A String, in programming languages, is text.

More precisely a String is an object that represents a specific text. E.g. your name, represented in Ruby, is one String. The title of this text is another String, and so is this paragraph, and this full text in its entirety.

In web applications Strings are everywhere. In fact they’re used by far more often than numbers. That probably is because most applications that we deal with on a daily basis are dealing with text messages (Email, Facebook, Twitter, …) or descriptions of things (Amazon, Ebay, …).

Did you ever use a web application that is a complicated calculator app, and mostly deals with numbers? There you go :)

In Ruby there are a couple of flexible ways to create Strings, but the most simple and by far most common way is to simply enclose some characters in quotes:

"This is one String!"
'And this is another one.'

Strings can be defined by enclosing any text with single or double quotes.

Both of these are good to use. Technically they are almost the same, except for one important feature called “String interpolation”, which we’ll explain later.

Things you can do with Strings

Here are a few things you can do with Strings.

You can glue them together by using +. We also call this concatenation.

$ irb
> "snow" + "ball"
=> "snowball"

> "hi" + "hi" + "hi"
=> "hihihi"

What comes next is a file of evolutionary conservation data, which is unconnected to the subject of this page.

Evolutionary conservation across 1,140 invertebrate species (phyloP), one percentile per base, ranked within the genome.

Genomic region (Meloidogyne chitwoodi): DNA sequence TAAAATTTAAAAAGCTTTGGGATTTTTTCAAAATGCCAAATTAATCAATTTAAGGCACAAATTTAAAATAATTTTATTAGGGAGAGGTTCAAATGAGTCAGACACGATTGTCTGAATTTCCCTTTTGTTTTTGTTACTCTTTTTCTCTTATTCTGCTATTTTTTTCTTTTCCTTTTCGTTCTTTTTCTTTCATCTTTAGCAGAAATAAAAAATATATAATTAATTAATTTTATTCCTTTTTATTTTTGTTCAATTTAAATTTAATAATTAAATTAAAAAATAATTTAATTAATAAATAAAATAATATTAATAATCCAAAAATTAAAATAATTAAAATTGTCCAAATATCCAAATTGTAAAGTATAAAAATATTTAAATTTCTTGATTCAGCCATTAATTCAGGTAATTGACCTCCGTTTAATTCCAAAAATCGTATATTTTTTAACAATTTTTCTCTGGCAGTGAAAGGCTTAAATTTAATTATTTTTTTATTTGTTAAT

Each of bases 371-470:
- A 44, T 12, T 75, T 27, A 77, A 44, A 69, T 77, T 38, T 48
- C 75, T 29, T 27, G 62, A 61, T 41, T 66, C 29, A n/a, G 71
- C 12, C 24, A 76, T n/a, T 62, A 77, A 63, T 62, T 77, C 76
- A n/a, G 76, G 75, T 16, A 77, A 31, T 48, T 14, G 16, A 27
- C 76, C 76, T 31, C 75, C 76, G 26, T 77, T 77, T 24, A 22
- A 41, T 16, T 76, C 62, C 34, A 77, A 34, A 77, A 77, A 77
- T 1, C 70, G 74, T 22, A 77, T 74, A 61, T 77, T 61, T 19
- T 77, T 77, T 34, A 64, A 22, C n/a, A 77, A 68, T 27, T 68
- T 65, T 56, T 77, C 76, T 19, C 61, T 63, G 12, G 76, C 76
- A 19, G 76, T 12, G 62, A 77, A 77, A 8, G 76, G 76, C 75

The last operation can also be done by using *, like so:

$ irb
> "hi" * 3
=> "hihihi"

I.e. multiplying a String by a number in Ruby means repeating the String as many times.

The following examples are worth noting, too:

$ irb
> "1" + "1" + "1"
=> "111"

> "1" * 3
=> "111"

This demonstrates that Ruby behaves the same for Strings that contain nothing but numbers.

Some other things that you can do with Strings that you can try yourself in irb:

> "hello".upcase
=> "HELLO"

> "hello".capitalize
=> "Hello"

> "hello".length
=> 5

> "hello".reverse
=> "olleh"

These last few examples are examples of “calling methods on objects that are Strings”. Methods are “behaviour” that objects are capable of. We’ll explain methods, and how they relate to objects more in just a few chapters.

Exercises: How about doing some of the exercises on Strings next?


The reason why pieces of text, in the context of programming languages, usually are not referred to as “text”, but instead with the slightly odd term “String” is a historical, and technical one:

In early programming languages Strings were implemented as lists of characters, and programmers had to deal with them as such: imagine pellets lined up on a String. One had to take care of nasty things like manually managing the length of the character list, and inserting a couple characters in the middle of such a list was quite a complicated operation.

When languages evolved over time they made things like this easier for developers, and added built-in abstractions for the concept of “Strings”. So the name sticked, and resembles the way programmers had thought about text before: as characters lined up on Strings.

Luckily, nowadays, in Ruby and any other modern language, you can just think about Strings as text.